WORTHINGTON - “Ladies, you’ve got to work those headdresses,” exhorted Eric Parrish, director of the Minnesota West Community and Technical College (MWCTC) Theatre Department’s production of “Monty Python’s Spamalot.”

“You have the potential to be amazing, but you’ve got to sell it all the time.”

At each rehearsal this week, Parrish urged his 12-member student cast to maintain their energy at full wattage in order to guarantee non-stop entertainment for audiences at this weekend’s performances of “Spamalot.”



With presentations set for 7:30 p.m. both Friday and Saturday, and at 2 p.m. Sunday, Parrish is banking on the unique appeal of Monty Python-type humor to fill the seats of MWCTC’s Fine Arts Theater all weekend long.

“We were excited to do something lighter and more humorous because in the last few years we’ve produced ‘Dracula,’ ‘Godspell’ and ‘Evita’ - a lot of heavy stuff, with a lot of ‘people’ getting killed,” said Parrish, a MWCTC music and theater instructor. “Spamalot” marks his 10th show at MWCTC.

“This is about as funny as it gets.”

Bianca Alvarez, a MWCTC sophomore who portrays the Lady of the Lake in “Spamalot,” concurs.

“Last fall I was Evita, and I died at the end,” she said. “It’s so nice that this is different; this musical is hilarious, and I don’t think there’s room for anyone to take a breath between laughs.”

Knowing he had several potential student cast and tech crew members who were “British humor types,” Parrish purposely selected “Spamalot” to cater to their tastes.

“They’ve really responded positively to it,” Parrish confirmed. “The show is well-suited for this particular group of kids.”

“Spamalot” is loosely based on the 1975 movie “Monty Python and the Holy Grail,” and it’s “the Camelot story told with tons of British humor,” according to Parrish.

“It’s Monty Python, so all kinds of crazy things go on and there is adult humor,” cautioned Parrish. “I’ve been saying it’s kind of PG-13, so parents should use their own discretion about bringing younger children.”

With 175 light cues, an abundance of scenery, numerous costumes and a music track, Parrish says “Spamalot” is one of the most demanding shows he’s ever mounted, at least from a technical perspective.

“MWCTC freshmen Sebastian Licea and Scott Schnieder are in the sound/light booth, and they have a lot to do,” assured Parrish. “When you’re running a show like this, you need competent people involved, and they’re doing the job.”

Also assisting Parrish are costume coordinator Roxanne Hayenga, choreographer Sydney Place-Sallstrom and stage manager Paul Seifert.

“And this is probably one of the most diverse casts I’ve had,” said Parrish, noting how pleased he is with the talent that has stepped forward.

“Every year there’s somebody at MWCTC I don’t know about who shows up and wants a part, and I’m always impressed at what they’re capable of doing,” Parrish shared.

For instance, new to the MWCTC stage are Kevin Tran, Nate Owen and Christopher Lopez Gutierrez. Gutierrez came to Worthington from Puerto Rico as a baseball recruit, but he’s proving his mettle as a song-and-dance man, too.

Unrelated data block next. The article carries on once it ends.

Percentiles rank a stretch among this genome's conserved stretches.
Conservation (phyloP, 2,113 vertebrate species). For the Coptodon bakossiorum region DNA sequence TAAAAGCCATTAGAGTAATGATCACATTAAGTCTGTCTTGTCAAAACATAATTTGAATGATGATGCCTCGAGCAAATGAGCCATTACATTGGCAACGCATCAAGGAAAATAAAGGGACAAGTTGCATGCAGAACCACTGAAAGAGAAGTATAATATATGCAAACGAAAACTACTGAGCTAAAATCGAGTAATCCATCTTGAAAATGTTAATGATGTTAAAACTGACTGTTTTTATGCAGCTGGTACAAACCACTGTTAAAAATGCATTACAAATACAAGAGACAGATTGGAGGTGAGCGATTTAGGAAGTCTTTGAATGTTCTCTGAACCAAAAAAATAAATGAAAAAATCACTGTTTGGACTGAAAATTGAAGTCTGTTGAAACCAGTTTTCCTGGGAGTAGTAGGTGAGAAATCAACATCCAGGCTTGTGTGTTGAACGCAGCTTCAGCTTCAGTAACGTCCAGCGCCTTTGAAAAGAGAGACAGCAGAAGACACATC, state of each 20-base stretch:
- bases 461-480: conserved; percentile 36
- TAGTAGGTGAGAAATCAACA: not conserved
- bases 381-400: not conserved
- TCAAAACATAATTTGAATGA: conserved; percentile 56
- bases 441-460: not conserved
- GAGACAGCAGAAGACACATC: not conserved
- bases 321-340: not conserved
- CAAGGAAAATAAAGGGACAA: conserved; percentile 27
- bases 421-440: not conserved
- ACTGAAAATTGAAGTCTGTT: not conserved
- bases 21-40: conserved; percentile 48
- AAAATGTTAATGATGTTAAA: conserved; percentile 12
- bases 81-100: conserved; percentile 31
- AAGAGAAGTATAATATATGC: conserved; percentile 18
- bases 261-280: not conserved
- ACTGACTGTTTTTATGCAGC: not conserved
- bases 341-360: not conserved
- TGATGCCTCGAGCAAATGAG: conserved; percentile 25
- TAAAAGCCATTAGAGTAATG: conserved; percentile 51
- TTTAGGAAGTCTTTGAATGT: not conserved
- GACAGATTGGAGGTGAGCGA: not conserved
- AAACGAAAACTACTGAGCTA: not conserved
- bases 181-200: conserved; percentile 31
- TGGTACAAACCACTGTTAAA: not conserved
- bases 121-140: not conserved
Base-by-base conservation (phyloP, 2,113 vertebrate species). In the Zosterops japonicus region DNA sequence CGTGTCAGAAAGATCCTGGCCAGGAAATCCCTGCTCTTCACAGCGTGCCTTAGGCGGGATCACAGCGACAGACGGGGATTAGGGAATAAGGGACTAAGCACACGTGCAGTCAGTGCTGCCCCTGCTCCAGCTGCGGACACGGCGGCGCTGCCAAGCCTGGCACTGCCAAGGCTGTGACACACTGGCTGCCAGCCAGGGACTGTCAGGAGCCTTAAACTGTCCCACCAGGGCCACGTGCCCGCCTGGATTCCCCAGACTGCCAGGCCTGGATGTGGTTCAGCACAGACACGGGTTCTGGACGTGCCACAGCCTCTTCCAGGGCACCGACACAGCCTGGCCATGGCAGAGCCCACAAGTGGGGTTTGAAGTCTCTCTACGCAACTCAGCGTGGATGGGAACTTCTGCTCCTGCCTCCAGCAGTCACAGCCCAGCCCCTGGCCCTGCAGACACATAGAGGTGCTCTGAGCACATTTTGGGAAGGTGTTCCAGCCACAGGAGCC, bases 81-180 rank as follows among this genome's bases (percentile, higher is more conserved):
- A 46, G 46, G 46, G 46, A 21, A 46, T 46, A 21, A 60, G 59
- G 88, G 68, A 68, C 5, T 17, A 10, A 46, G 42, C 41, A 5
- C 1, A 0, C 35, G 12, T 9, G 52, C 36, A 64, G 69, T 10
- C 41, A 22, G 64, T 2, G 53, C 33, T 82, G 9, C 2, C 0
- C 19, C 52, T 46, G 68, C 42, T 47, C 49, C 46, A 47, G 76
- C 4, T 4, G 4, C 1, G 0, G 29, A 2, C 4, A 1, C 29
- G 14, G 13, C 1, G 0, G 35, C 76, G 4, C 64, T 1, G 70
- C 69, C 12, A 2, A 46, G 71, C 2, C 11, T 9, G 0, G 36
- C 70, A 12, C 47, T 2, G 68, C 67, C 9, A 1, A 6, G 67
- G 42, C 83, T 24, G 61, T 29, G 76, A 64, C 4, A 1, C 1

Besides the veteran Alvarez, who has been in six musicals to date, “Spamalot” is graced with the experienced presence of D.J. Berger, a MWCTC sophomore with eight musicals on his resume, Braden DeSmith (Parrish calls DeSmith’s turn “hysterical”) and Sammy Vallego, who inhabited the role of Sebastian in the 2017 Worthington High School musical “The Little Mermaid” and portrays Sir Galahad this weekend.

“Every bit of ‘Spamalot’ is hilarious,” promised Berger, a comical King Arthur in this production. “There’s not a single scene that will go by without at least one outburst of laughter.

“Personally, my favorite scene is when King Arthur tries to recruit Sir Galahad and Galahad spews out a lengthy political rant with a large vocabulary. I’m very impressed that Sammy memorized it all and can recite it so quickly, which makes the scene even funnier.”

Berger says the humor is “right up our alley,” and assures that if patrons enjoy “Monty Python and the Holy Grail” or Mel Brooks movies, they’ll love “Spamalot.”

“It’s kind of crude humor at times but not really inappropriate,” explained Berger. “I’d like to think that diehard Monty Python fans will feel we’ve done this justice.”

Parrish says “Spamalot” includes “all the gimmicky things that make Monty Python what it is.” He also promises a surprise cameo, plus the short appearance of a “mysterious” MWCTC alum. Above all, Parrish hopes people will turn out to support his students and their interpretation of the show.

“I’m amazed at how much Mr. Parrish pulls out of us as actors to create these productions,” credited Alvarez. “I’ve loved having him as a director, and I’ve developed a real passion for musical theater; I hope to keep doing it for as long as possible.”

Added Berger, “I hope people will come to see what we’ve put together and have some good laughs.

“And if it snows Friday, the theater will be a great place to be inside and stay warm.”

The Minnesota West Community and Technical College Theatre Department presents “Monty Python’s Spamalot” at 7:30 p.m. Friday and Saturday, and at 2 p.m. Sunday in the MWCTC Fine Arts Theater, Worthington campus. Tickets are available at the door a half hour prior to each show. “Spamalot” contains some adult humor and content.